Thought experiment. Suppose you have two oracles, and your task is to find out whether or not they have the same rule. If each oracle is considered as “A lookup table produced by a coin flip for each possible input, except that there’s a 50% chance that the second is just a copy of the first” then of course any input is as likely as any other to exhibit a difference, and you can easily compute the probability of no difference after n tests fail to exhibit one. But if you have an assumption that simpler rules are more likely (eg. your prior is 2^-complexity) then what’s your optimal strategy?

A plausible strategy is to follow the same strategy as you would if you had to find the rule of a single oracle; you always send the input that gives you the most bits about Oracle A’s rule. That way, you maximise the probability of exhibiting a difference given that one exists. So if you can generate an input which, under your current model of the space of A’s possible rules (and the probability of each), has exactly a 50% chance of matching A, then it also has a 50% chance of matching B; moreover these probabilities are independent, so you have 25%+25%=50% chance of exhibiting a difference. If instead you picked an input with a 30% chance of matching A, your chance of exhibiting a difference is 21%+21%=42%.

Thought experiment. Suppose you have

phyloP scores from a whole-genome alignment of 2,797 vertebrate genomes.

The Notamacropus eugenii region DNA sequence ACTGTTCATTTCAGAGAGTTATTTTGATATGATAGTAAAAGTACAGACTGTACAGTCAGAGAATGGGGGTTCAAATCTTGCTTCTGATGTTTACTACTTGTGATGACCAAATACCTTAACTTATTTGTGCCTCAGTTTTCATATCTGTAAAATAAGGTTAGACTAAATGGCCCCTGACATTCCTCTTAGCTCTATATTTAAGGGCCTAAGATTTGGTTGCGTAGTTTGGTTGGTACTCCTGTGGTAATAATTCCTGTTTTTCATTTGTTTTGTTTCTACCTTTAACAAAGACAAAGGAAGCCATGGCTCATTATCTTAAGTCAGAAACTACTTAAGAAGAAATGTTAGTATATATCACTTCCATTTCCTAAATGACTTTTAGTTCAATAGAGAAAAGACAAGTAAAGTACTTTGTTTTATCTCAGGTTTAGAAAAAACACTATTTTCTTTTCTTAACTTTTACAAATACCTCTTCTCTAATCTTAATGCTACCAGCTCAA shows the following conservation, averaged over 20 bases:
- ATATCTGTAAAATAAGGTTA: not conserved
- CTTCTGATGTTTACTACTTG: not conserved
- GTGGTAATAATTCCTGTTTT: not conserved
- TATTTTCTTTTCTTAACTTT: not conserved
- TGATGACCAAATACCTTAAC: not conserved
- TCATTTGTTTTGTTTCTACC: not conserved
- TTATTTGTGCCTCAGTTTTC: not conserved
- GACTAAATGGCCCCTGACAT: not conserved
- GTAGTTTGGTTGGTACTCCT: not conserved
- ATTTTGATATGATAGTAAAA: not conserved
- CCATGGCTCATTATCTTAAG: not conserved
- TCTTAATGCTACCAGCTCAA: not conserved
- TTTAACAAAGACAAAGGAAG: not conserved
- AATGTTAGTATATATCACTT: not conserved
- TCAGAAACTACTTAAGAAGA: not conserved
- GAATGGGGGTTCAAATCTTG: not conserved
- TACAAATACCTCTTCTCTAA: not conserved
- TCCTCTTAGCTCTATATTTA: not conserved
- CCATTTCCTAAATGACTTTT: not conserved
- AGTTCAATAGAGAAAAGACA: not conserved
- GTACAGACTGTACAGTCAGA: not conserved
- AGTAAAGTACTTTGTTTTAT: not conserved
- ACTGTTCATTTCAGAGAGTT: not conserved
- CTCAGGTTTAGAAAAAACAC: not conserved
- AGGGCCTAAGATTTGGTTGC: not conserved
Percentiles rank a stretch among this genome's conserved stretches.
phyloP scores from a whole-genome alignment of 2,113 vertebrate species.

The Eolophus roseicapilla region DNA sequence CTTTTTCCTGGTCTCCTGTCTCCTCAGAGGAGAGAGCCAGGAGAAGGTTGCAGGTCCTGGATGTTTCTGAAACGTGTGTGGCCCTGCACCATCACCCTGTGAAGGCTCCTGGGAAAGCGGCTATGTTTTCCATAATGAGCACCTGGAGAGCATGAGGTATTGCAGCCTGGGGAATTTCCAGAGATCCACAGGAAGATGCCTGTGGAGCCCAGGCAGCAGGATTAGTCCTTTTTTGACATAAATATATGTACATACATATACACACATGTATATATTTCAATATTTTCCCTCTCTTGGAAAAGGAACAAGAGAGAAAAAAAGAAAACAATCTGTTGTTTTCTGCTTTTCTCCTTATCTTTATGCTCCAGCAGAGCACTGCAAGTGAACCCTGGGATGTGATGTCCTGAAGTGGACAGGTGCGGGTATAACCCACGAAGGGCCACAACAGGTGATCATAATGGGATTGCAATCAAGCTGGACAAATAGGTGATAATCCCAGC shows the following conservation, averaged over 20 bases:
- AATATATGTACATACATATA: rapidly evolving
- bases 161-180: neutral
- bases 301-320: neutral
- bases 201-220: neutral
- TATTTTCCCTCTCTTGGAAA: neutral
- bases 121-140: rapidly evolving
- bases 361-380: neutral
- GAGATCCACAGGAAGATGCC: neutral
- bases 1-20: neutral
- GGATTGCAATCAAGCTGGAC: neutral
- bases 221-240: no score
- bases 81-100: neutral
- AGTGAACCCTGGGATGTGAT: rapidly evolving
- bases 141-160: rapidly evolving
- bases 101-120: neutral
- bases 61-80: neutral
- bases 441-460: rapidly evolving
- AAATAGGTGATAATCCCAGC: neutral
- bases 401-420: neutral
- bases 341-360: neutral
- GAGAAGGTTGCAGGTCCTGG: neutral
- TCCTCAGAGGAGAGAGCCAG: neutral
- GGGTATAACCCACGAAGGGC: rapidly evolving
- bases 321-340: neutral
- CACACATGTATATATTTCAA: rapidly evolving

twooracles, and your task is to find out whether or not they have the same rule. If each oracle is considered as “A lookup table produced by a coin flip for each possible input, except that there’s a 50% chance that the second is just a copy of the first” then of course any input is as likely as any other to exhibit a difference, and you can easily compute the probability of no difference afterntests fail to exhibit one. But if you have an assumption that simpler rules are more likely (eg. your prior is 2^-complexity) then what’s your optimal strategy?A plausible strategy is to follow the same strategy as you would if you had to find the rule of a single oracle; you always send the input that gives you the most bits about Oracle A’s rule. That way, you maximise the probability of exhibiting a difference given that one exists. So if you can generate an input which, under your current model of the space of A’s possible rules (and the probability of each), has exactly a 50% chance of matching A, then it also has a 50% chance of matching B; moreover these probabilities are independent, so you have 25%+25%=50% chance of exhibiting a difference. If instead you picked an input with a 30% chance of matching A, your chance of exhibiting a difference is 21%+21%=42%.